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Towards a Common Vocabulary for Crisis Management Scenarios

  • Jingquan XieEmail author
  • Betim Sojeva
  • Erich Rome
  • Daniel Lückerath
Conference paper
Part of the Lecture Notes in Computer Science book series (LNCS, volume 10707)

Abstract

Crisis management is a complex process, handling critical situations caused by natural or human-made hazards. In the response phase, crisis managers often have limited time to react on unexpected events. Hence, sufficient training during the preparedness phase of crisis management plays a vital role for correct behaviours under time pressure. Significant efforts in the research community have been invested to develop innovative IT-based crisis management training systems with one core idea in mind – create crisis scenarios with sufficient details for the targeted training purposes to better prepare crisis managers. Developing such scenarios is however a time-consuming process and involves contributing a vast amount of human efforts by crisis managers, domain experts and system engineers. Therefore, improved re-usability of well-developed and validated scenarios is of critical importance for crisis management training. To our best knowledge, a widely-accepted method to describe crisis scenarios in a machine understandable fashion is still missing – training systems are normally equipped with proprietary formats that cannot be easily shared with each other. This paper proposes a common machine-readable vocabulary to describe crisis scenarios. In addition, the corresponding software environment to support the generation and execution of crisis scenarios is also elaborated.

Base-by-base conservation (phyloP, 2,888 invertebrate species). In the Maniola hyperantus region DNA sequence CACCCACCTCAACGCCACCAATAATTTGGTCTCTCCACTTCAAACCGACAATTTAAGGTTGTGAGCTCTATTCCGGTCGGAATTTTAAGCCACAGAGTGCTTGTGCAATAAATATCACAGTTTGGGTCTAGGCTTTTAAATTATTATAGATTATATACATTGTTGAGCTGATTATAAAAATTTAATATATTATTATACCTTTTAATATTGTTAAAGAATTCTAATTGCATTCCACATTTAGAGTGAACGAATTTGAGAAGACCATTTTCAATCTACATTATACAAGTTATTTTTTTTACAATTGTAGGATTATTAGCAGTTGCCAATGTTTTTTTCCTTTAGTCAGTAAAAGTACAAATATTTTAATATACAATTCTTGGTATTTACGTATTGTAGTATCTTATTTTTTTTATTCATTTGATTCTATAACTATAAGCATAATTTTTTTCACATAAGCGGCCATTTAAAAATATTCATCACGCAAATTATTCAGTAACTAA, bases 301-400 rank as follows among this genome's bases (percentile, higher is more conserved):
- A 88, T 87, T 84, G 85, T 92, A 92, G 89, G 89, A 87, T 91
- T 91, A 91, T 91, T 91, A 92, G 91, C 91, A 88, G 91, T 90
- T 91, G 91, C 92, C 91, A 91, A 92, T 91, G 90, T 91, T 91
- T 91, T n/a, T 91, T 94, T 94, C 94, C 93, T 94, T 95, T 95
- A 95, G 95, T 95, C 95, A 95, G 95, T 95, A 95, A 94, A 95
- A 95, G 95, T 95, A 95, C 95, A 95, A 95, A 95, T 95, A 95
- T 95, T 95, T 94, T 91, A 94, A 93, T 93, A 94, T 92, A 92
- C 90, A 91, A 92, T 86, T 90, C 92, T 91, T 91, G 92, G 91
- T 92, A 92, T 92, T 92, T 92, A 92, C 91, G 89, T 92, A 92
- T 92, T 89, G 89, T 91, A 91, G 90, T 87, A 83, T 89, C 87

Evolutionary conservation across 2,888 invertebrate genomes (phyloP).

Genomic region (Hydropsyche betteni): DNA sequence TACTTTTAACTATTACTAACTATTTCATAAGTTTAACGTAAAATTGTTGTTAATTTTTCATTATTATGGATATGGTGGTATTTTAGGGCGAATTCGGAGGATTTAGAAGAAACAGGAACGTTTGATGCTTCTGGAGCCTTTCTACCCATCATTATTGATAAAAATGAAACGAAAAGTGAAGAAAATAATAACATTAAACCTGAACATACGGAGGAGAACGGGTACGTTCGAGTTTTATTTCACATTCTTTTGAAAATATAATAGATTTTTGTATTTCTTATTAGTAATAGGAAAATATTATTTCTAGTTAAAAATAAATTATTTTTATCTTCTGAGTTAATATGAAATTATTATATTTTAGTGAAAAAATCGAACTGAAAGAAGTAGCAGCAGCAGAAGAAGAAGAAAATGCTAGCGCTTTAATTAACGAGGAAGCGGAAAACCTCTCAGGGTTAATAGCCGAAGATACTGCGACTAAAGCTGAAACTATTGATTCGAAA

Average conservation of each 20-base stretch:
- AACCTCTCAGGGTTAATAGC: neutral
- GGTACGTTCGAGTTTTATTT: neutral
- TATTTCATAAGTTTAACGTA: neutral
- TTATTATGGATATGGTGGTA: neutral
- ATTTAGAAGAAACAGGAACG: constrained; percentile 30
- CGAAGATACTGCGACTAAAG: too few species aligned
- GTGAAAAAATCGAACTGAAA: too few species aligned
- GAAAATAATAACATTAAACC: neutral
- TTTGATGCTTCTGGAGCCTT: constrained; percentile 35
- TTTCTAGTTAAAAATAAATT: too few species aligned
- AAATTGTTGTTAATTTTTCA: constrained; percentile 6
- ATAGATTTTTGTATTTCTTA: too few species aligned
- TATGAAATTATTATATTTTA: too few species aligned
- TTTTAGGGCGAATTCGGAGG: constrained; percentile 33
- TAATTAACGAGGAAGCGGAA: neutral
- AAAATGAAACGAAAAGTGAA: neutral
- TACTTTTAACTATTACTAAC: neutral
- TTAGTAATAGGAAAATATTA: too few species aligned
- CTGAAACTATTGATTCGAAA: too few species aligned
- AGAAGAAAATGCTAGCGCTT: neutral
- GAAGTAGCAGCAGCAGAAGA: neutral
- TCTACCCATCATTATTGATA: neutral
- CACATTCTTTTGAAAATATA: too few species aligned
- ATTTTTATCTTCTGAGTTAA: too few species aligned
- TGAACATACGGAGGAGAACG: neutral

Notes

Acknowledgements

The research leading to these results was funded by the European Commission within the Seventh Framework Programme projects CIPRNet (grant agreement \(\hbox {N}^{\circ }\,312450\)) and PREDICT (grant agreement \(\hbox {N}^{\circ }\,60769\)). The authors thank all of the project partners for many constructive discussions and useful suggestions. The contents of this paper do not reflect the official opinion of the European Union. Responsibility for the information and views expressed herein lies entirely with the authors.

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Copyright information

© Springer Nature Switzerland AG 2018

Authors and Affiliations

  • Jingquan Xie
    • 1
    Email author
  • Betim Sojeva
    • 1
  • Erich Rome
    • 1
  • Daniel Lückerath
    • 1
  1. 1.Fraunhofer IAISSankt AugustinGermany

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